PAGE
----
The aim of this program will be to explore the nature and uses of fantastical literature through the ages, and consider the enormous modern-day appeal of this type of storytelling. One key, and perhaps counterintuitive, idea will be that some authors have found the fantasy mode to be the best means of addressing real-world dilemmas, particularly those of the 20th century. Our reading will range from Aesop's fables (over 600 survive from the Ancient Greek), the Thousand and One Nights, and traditional fairy tales to modern works like Orwell's Animal Farm (which he subtitled "A Fairy Story"), Vonnegut's Slaughterhouse-Five, and LeGuin's "The Ones Who Walk Away from Omelas." Students will also read J.R.R. Tolkien's seminal defense of the genre, "On Fairy Stories," and will try their own hands at writing short pieces in the fantastic mode. Along the way, we'll consider the intense and recurrent hostility to Fantasy on the part of some literary critics and cultural commentators, as well as some focused rejoinders to their dismissals and complaints. Be prepared to read, dream, imagine, create, and spend a quarter in the Other Worlds!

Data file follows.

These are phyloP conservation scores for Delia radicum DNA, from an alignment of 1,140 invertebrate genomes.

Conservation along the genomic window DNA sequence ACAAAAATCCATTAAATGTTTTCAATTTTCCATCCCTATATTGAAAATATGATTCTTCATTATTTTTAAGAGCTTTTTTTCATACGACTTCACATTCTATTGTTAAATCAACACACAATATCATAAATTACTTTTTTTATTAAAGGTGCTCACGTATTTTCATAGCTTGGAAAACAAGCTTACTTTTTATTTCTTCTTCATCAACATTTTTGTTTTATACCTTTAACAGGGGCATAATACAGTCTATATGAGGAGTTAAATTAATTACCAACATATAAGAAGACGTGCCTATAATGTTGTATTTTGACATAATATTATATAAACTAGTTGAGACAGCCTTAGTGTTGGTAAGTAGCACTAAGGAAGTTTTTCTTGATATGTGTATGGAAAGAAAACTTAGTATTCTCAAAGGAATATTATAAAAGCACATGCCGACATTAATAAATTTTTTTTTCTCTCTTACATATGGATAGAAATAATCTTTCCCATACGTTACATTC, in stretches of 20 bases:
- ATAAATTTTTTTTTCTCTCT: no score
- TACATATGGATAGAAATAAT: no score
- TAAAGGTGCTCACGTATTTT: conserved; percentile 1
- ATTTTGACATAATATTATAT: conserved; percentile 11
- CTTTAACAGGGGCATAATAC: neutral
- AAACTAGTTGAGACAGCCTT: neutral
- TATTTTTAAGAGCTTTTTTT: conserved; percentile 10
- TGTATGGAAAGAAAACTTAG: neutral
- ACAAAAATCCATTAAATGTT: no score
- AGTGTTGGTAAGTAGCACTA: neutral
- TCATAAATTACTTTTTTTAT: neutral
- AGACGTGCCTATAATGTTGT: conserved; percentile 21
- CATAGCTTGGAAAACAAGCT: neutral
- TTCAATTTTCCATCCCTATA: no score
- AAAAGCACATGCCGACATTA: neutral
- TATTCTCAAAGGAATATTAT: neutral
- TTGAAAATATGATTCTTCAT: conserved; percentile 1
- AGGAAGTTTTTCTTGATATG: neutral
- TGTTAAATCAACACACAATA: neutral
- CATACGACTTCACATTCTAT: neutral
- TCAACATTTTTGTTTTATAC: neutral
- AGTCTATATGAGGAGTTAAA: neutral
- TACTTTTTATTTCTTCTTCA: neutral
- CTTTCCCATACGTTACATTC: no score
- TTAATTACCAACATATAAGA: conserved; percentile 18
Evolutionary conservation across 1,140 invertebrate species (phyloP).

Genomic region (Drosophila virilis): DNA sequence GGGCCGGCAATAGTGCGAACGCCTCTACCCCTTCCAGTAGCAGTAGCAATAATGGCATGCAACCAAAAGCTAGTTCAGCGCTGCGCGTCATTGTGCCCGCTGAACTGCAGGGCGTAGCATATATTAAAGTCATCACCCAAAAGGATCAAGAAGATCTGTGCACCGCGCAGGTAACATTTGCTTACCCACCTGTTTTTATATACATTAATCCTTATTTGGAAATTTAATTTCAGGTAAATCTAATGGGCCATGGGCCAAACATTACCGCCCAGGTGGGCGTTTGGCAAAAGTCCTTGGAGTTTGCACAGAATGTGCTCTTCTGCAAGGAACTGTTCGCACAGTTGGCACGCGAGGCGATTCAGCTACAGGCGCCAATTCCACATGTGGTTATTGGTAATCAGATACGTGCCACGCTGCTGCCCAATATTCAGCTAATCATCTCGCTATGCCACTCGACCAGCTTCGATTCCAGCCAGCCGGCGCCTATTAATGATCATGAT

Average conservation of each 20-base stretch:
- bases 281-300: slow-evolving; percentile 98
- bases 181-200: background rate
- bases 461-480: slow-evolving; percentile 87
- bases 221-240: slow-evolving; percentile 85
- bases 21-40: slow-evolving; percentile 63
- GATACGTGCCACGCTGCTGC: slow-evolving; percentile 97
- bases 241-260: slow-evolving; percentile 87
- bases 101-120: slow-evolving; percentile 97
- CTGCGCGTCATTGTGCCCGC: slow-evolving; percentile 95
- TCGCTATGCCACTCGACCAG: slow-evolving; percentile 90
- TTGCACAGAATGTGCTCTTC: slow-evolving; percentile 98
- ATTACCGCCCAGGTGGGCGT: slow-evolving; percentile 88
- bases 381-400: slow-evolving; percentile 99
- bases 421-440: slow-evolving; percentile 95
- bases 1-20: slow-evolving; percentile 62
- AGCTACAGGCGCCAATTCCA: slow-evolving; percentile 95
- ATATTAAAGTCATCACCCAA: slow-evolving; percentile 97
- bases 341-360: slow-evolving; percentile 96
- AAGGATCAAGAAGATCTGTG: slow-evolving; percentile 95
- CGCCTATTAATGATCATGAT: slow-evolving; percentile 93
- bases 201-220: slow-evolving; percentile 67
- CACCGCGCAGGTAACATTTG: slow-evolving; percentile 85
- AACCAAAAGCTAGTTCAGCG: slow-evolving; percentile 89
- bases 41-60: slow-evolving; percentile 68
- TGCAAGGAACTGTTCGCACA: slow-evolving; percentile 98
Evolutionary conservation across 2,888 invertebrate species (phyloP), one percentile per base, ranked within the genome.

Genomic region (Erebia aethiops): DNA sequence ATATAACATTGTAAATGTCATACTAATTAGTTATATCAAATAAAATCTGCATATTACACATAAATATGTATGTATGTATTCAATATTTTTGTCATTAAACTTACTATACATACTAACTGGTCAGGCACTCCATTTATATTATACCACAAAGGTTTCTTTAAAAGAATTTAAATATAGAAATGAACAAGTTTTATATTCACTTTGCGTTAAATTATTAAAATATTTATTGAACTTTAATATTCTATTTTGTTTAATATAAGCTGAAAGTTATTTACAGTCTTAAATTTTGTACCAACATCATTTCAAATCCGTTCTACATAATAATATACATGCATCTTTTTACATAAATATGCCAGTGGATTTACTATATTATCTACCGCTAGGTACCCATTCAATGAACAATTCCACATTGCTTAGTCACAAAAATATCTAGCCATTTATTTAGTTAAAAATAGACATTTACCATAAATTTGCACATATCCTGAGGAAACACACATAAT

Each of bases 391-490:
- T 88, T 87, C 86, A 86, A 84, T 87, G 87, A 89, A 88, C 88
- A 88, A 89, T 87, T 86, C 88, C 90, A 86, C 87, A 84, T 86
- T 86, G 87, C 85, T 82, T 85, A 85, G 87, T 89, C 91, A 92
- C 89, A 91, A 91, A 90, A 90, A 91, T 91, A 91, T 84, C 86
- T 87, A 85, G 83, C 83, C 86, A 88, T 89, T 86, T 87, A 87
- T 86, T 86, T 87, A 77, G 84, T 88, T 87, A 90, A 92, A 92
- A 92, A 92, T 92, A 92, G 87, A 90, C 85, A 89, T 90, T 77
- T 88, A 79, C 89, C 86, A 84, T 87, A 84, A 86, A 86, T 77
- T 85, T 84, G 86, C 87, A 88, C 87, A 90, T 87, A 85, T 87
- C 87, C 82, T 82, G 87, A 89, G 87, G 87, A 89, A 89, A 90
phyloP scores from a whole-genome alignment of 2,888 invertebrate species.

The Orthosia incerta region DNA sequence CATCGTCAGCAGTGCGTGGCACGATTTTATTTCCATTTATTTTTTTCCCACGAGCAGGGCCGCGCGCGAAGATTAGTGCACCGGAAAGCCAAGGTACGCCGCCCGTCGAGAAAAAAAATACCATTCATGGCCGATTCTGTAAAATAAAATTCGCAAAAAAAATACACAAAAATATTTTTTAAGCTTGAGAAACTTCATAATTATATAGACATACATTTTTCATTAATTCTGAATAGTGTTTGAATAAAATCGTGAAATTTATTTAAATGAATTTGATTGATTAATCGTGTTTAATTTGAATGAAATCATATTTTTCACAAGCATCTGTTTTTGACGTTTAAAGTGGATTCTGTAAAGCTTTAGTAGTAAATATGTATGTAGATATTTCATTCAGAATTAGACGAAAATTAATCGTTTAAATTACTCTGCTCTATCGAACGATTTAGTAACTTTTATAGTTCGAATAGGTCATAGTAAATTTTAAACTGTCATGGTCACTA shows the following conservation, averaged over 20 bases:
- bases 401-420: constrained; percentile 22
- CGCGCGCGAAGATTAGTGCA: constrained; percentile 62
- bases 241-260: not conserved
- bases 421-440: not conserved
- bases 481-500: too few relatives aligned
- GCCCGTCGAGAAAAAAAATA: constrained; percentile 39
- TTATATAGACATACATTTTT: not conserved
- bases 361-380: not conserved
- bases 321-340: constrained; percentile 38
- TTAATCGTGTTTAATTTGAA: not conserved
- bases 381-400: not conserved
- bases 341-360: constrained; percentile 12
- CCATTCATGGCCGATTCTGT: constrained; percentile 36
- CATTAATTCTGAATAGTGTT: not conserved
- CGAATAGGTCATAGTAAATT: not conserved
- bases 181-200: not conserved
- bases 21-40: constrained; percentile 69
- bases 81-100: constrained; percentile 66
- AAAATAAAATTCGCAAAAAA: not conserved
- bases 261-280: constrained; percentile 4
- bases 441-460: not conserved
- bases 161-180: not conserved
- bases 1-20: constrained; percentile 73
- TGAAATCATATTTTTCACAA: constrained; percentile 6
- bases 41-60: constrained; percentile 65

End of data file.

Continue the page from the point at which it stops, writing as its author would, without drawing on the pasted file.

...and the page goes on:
Course Reference Numbers
Humanities, literature, writing, education, and any other field that values an active imagination.